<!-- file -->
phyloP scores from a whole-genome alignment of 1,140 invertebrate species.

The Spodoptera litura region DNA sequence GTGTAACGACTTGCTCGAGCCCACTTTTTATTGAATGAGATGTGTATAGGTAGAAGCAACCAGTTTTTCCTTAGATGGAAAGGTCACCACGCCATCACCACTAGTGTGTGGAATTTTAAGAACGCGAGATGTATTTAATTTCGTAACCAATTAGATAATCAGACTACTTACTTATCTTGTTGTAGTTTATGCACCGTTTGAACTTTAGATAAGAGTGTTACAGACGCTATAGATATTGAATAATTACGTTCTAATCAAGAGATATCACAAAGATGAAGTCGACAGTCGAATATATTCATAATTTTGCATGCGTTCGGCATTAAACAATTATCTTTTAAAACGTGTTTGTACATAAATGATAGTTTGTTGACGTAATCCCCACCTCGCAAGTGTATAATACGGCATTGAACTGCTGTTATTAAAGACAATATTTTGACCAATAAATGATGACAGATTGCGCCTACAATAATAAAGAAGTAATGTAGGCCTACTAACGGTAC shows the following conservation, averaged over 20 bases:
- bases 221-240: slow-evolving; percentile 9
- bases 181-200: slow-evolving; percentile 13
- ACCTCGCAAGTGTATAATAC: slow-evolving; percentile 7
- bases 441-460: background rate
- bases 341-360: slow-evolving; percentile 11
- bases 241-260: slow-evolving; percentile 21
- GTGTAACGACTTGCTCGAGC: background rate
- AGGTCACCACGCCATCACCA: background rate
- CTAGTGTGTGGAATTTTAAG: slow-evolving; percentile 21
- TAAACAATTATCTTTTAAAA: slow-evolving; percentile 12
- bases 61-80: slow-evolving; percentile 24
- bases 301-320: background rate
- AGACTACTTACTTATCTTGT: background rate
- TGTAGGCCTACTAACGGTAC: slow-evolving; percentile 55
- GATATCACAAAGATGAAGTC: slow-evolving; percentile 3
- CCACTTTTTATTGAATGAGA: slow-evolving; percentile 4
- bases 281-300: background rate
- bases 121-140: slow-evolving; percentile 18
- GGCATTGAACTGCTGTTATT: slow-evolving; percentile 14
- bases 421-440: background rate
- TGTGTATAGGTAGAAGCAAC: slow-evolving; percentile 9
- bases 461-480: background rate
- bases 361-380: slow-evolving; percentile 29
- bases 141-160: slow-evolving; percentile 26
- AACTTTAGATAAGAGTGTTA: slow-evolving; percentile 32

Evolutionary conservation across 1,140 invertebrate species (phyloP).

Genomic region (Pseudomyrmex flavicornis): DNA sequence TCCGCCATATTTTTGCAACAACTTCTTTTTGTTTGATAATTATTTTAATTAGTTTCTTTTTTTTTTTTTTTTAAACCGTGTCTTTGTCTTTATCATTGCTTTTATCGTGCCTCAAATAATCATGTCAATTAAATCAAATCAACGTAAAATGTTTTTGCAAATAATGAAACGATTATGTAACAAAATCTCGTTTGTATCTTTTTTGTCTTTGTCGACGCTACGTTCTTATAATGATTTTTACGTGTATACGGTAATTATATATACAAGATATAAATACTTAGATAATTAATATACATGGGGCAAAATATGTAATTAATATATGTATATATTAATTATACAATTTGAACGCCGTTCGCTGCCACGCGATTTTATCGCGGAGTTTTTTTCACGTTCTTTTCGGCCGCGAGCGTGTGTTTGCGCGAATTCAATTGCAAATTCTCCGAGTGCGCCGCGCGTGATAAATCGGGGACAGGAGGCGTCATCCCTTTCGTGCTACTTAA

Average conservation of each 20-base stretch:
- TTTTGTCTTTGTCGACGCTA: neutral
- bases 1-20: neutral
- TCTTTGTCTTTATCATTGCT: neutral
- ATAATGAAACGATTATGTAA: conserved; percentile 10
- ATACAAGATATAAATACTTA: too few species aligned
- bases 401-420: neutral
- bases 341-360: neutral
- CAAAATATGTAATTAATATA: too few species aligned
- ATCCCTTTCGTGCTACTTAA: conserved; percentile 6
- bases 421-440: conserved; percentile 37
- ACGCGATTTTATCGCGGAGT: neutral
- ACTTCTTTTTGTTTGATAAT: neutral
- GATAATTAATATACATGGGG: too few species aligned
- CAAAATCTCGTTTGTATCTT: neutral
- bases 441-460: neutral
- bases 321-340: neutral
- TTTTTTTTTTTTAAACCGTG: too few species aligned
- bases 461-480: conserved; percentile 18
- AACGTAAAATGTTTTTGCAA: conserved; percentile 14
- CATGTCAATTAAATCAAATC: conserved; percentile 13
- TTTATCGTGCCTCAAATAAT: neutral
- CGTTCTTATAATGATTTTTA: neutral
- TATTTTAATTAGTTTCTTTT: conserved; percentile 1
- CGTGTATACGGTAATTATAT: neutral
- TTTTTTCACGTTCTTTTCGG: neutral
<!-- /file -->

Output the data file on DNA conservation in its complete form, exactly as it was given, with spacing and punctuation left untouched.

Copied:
phyloP scores from a whole-genome alignment of 1,140 invertebrate species.

The Spodoptera litura region DNA sequence GTGTAACGACTTGCTCGAGCCCACTTTTTATTGAATGAGATGTGTATAGGTAGAAGCAACCAGTTTTTCCTTAGATGGAAAGGTCACCACGCCATCACCACTAGTGTGTGGAATTTTAAGAACGCGAGATGTATTTAATTTCGTAACCAATTAGATAATCAGACTACTTACTTATCTTGTTGTAGTTTATGCACCGTTTGAACTTTAGATAAGAGTGTTACAGACGCTATAGATATTGAATAATTACGTTCTAATCAAGAGATATCACAAAGATGAAGTCGACAGTCGAATATATTCATAATTTTGCATGCGTTCGGCATTAAACAATTATCTTTTAAAACGTGTTTGTACATAAATGATAGTTTGTTGACGTAATCCCCACCTCGCAAGTGTATAATACGGCATTGAACTGCTGTTATTAAAGACAATATTTTGACCAATAAATGATGACAGATTGCGCCTACAATAATAAAGAAGTAATGTAGGCCTACTAACGGTAC shows the following conservation, averaged over 20 bases:
- bases 221-240: slow-evolving; percentile 9
- bases 181-200: slow-evolving; percentile 13
- ACCTCGCAAGTGTATAATAC: slow-evolving; percentile 7
- bases 441-460: background rate
- bases 341-360: slow-evolving; percentile 11
- bases 241-260: slow-evolving; percentile 21
- GTGTAACGACTTGCTCGAGC: background rate
- AGGTCACCACGCCATCACCA: background rate
- CTAGTGTGTGGAATTTTAAG: slow-evolving; percentile 21
- TAAACAATTATCTTTTAAAA: slow-evolving; percentile 12
- bases 61-80: slow-evolving; percentile 24
- bases 301-320: background rate
- AGACTACTTACTTATCTTGT: background rate
- TGTAGGCCTACTAACGGTAC: slow-evolving; percentile 55
- GATATCACAAAGATGAAGTC: slow-evolving; percentile 3
- CCACTTTTTATTGAATGAGA: slow-evolving; percentile 4
- bases 281-300: background rate
- bases 121-140: slow-evolving; percentile 18
- GGCATTGAACTGCTGTTATT: slow-evolving; percentile 14
- bases 421-440: background rate
- TGTGTATAGGTAGAAGCAAC: slow-evolving; percentile 9
- bases 461-480: background rate
- bases 361-380: slow-evolving; percentile 29
- bases 141-160: slow-evolving; percentile 26
- AACTTTAGATAAGAGTGTTA: slow-evolving; percentile 32

Evolutionary conservation across 1,140 invertebrate species (phyloP).

Genomic region (Pseudomyrmex flavicornis): DNA sequence TCCGCCATATTTTTGCAACAACTTCTTTTTGTTTGATAATTATTTTAATTAGTTTCTTTTTTTTTTTTTTTTAAACCGTGTCTTTGTCTTTATCATTGCTTTTATCGTGCCTCAAATAATCATGTCAATTAAATCAAATCAACGTAAAATGTTTTTGCAAATAATGAAACGATTATGTAACAAAATCTCGTTTGTATCTTTTTTGTCTTTGTCGACGCTACGTTCTTATAATGATTTTTACGTGTATACGGTAATTATATATACAAGATATAAATACTTAGATAATTAATATACATGGGGCAAAATATGTAATTAATATATGTATATATTAATTATACAATTTGAACGCCGTTCGCTGCCACGCGATTTTATCGCGGAGTTTTTTTCACGTTCTTTTCGGCCGCGAGCGTGTGTTTGCGCGAATTCAATTGCAAATTCTCCGAGTGCGCCGCGCGTGATAAATCGGGGACAGGAGGCGTCATCCCTTTCGTGCTACTTAA

Average conservation of each 20-base stretch:
- TTTTGTCTTTGTCGACGCTA: neutral
- bases 1-20: neutral
- TCTTTGTCTTTATCATTGCT: neutral
- ATAATGAAACGATTATGTAA: conserved; percentile 10
- ATACAAGATATAAATACTTA: too few species aligned
- bases 401-420: neutral
- bases 341-360: neutral
- CAAAATATGTAATTAATATA: too few species aligned
- ATCCCTTTCGTGCTACTTAA: conserved; percentile 6
- bases 421-440: conserved; percentile 37
- ACGCGATTTTATCGCGGAGT: neutral
- ACTTCTTTTTGTTTGATAAT: neutral
- GATAATTAATATACATGGGG: too few species aligned
- CAAAATCTCGTTTGTATCTT: neutral
- bases 441-460: neutral
- bases 321-340: neutral
- TTTTTTTTTTTTAAACCGTG: too few species aligned
- bases 461-480: conserved; percentile 18
- AACGTAAAATGTTTTTGCAA: conserved; percentile 14
- CATGTCAATTAAATCAAATC: conserved; percentile 13
- TTTATCGTGCCTCAAATAAT: neutral
- CGTTCTTATAATGATTTTTA: neutral
- TATTTTAATTAGTTTCTTTT: conserved; percentile 1
- CGTGTATACGGTAATTATAT: neutral
- TTTTTTCACGTTCTTTTCGG: neutral